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Poster F121

Thalamocortical circuits naturally perform computationally efficient hierarchical clustering.

Poster Session F - Tuesday, April 16, 2024, 8:00 – 10:00 am EDT, Sheraton Hall ABC

Charles Liu1 (, Eli Bowen1, Richard Granger1; 1Dartmouth

INTRODUCTION. Current artificial neural networks are based on a tiny number of salient neural characteristics (parallel operation of simple computing nodes), thus assuming that other characteristics (e.g., asymmetry of excitatory and inhibitory cells; different cell types (e.g., pyramidal, stellate, tonically active, modulatory); distinct circuit wiring patterns in different brain regions; etc.) may be computationally irrelevant. We investigate whether such additional neural characteristics may confer novel powerful algorithmic abilities. METHODS. We first simulated (as networks of neurons), and then abstracted into algorithm form, a thalamocorical circuit incorporating key features of reciprocal feedforward and feedback connectivity. Features include differential time courses of excitatory vs. inhibitory postsynaptic potentials, differential axon reach of pyramidal cells vs. interneurons, and different laminar afferent and projection patterns. RESULTS. The simulation was shown to organize stored memories into similarity-based categories (clusters), but also, topographically organized feedback then subtracted (inhibited) cluster information from inputs, such that subsequent feedforward operation produced successive subclusters. Analysis showed the relationship of these operations with well-studied algorithms for hierarchical clustering. Moreover, we demonstrated that the derived novel algorithms exhibited desirable computational space and time complexity, and corresponding scaling and efficiency characteristics. CONCLUSIONS. A novel algorithm for hierarchical clustering emerged from a relatively straightforward model of feedforward and feedback activity in a simulated thalamocortical circuit. The resulting algorithm compared well against the large literature of extant hierarchical clustering methods. Implications are discussed for further extraction and analysis of unexpected algorithms directly from brain circuit layout and operation.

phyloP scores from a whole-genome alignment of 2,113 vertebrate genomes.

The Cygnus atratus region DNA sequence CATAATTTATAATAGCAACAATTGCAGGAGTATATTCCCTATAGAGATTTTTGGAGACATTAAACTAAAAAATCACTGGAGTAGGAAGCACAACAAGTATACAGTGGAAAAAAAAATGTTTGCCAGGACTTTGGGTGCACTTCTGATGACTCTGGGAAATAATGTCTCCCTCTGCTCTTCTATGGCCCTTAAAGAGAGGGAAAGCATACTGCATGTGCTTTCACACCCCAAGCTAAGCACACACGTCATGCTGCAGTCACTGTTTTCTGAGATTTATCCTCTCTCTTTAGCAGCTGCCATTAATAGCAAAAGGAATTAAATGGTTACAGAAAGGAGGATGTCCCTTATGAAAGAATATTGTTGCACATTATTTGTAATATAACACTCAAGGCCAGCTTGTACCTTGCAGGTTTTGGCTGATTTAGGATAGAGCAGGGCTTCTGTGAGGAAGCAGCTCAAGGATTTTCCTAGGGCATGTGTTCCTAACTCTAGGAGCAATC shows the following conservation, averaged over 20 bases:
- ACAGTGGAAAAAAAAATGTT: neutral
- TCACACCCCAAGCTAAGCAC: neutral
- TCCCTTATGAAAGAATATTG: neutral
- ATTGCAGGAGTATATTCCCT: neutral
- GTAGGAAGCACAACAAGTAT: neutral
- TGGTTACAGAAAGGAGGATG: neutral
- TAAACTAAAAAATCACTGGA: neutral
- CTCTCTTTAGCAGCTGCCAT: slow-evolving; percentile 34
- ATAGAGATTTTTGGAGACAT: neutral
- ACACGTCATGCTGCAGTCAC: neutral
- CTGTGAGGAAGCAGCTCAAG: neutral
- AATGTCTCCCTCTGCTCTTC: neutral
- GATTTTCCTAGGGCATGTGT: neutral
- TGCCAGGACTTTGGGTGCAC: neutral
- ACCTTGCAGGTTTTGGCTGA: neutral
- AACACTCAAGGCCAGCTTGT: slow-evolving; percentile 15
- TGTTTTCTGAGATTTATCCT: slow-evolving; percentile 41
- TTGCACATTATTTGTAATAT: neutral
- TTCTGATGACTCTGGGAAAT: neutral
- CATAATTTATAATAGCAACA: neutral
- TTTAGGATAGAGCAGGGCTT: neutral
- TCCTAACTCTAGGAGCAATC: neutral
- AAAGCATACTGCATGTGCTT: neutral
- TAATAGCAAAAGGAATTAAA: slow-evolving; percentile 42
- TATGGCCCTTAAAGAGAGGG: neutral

Topic Area: PERCEPTION & ACTION: Other


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April 13–16  |  2024